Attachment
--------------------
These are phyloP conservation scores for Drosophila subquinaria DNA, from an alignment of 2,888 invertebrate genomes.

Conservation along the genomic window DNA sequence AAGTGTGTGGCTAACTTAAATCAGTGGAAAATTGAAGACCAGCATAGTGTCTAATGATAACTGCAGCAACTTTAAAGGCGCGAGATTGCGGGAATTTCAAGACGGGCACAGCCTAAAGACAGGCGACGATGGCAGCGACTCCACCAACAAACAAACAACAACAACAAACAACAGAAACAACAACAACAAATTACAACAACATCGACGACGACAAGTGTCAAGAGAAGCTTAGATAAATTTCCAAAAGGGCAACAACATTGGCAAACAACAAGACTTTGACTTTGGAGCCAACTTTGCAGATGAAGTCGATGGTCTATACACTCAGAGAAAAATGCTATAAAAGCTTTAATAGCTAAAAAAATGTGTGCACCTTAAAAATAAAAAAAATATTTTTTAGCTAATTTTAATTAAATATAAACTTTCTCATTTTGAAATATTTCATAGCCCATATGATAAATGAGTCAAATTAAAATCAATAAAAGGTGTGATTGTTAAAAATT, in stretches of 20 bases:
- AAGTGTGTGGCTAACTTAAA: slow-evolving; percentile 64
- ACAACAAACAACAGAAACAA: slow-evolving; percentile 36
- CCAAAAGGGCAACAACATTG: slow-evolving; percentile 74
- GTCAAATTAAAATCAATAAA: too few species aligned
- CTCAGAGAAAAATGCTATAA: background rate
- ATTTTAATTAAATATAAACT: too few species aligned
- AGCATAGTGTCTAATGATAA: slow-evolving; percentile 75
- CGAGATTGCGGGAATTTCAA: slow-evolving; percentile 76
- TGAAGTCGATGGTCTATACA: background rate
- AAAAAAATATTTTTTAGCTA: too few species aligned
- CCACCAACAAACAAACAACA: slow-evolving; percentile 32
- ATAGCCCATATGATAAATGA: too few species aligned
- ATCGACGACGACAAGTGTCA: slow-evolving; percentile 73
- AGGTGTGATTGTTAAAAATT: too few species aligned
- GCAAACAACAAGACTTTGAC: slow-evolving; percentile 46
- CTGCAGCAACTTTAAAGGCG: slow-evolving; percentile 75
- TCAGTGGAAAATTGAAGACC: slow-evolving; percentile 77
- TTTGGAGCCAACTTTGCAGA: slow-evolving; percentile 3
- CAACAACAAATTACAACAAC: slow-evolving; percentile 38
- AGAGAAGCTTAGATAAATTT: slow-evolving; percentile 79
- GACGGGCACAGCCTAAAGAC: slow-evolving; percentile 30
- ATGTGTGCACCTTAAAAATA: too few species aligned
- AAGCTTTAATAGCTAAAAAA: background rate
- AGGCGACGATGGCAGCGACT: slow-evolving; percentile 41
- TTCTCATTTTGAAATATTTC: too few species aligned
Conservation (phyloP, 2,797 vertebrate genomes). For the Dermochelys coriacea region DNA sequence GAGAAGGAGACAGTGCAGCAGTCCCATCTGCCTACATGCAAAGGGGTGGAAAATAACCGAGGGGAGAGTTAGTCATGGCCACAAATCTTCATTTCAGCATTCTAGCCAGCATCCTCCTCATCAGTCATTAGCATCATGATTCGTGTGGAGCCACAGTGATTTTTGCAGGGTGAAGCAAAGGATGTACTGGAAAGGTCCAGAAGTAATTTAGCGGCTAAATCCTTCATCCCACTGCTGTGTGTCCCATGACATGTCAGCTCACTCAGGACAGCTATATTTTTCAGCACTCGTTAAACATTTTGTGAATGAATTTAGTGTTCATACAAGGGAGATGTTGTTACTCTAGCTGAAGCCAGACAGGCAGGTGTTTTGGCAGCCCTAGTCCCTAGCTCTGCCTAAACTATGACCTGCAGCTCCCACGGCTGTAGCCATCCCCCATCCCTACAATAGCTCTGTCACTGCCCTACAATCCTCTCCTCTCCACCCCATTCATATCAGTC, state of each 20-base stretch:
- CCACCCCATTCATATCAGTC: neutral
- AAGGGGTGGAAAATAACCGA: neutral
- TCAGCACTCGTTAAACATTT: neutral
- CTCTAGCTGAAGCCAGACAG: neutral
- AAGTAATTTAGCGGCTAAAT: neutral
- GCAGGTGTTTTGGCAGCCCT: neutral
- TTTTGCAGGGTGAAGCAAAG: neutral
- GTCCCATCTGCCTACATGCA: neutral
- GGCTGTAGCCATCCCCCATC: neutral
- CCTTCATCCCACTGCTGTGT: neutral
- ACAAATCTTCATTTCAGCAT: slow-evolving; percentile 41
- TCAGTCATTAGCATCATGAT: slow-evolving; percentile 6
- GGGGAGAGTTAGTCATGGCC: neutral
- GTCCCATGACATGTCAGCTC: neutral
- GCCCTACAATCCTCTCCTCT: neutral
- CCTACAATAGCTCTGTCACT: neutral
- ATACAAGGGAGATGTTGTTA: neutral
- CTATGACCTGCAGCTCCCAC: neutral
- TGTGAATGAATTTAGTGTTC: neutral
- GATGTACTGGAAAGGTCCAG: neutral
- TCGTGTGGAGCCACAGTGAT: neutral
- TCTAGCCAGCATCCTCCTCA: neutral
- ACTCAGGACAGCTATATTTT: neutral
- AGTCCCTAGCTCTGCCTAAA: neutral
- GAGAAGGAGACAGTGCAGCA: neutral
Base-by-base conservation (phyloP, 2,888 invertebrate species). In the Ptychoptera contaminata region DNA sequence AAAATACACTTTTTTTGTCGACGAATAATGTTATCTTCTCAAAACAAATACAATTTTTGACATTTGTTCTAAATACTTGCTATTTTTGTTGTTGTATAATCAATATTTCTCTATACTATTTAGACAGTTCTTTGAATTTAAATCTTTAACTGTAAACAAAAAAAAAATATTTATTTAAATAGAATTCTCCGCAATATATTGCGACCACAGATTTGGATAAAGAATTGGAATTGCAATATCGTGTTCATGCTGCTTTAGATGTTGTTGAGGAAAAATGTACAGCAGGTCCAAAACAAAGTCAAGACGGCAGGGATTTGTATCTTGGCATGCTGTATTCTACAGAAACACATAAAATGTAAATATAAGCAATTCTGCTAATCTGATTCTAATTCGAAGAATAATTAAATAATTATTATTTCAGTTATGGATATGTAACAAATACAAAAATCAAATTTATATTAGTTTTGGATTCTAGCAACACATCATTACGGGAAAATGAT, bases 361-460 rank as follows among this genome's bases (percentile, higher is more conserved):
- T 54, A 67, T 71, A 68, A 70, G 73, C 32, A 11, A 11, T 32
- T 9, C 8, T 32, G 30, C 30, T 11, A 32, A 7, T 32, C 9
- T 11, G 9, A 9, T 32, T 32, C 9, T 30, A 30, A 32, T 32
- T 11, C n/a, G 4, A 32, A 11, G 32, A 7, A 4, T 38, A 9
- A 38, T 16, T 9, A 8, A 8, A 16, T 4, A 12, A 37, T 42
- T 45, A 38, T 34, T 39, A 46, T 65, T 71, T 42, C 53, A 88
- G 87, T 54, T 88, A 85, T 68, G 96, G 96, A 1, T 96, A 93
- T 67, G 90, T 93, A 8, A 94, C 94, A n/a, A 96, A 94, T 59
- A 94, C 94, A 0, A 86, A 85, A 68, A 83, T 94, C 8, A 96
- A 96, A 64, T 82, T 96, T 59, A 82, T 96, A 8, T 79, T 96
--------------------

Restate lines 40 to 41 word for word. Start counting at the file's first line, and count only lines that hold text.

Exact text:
- TCAGTCATTAGCATCATGAT: slow-evolving; percentile 6
- GGGGAGAGTTAGTCATGGCC: neutral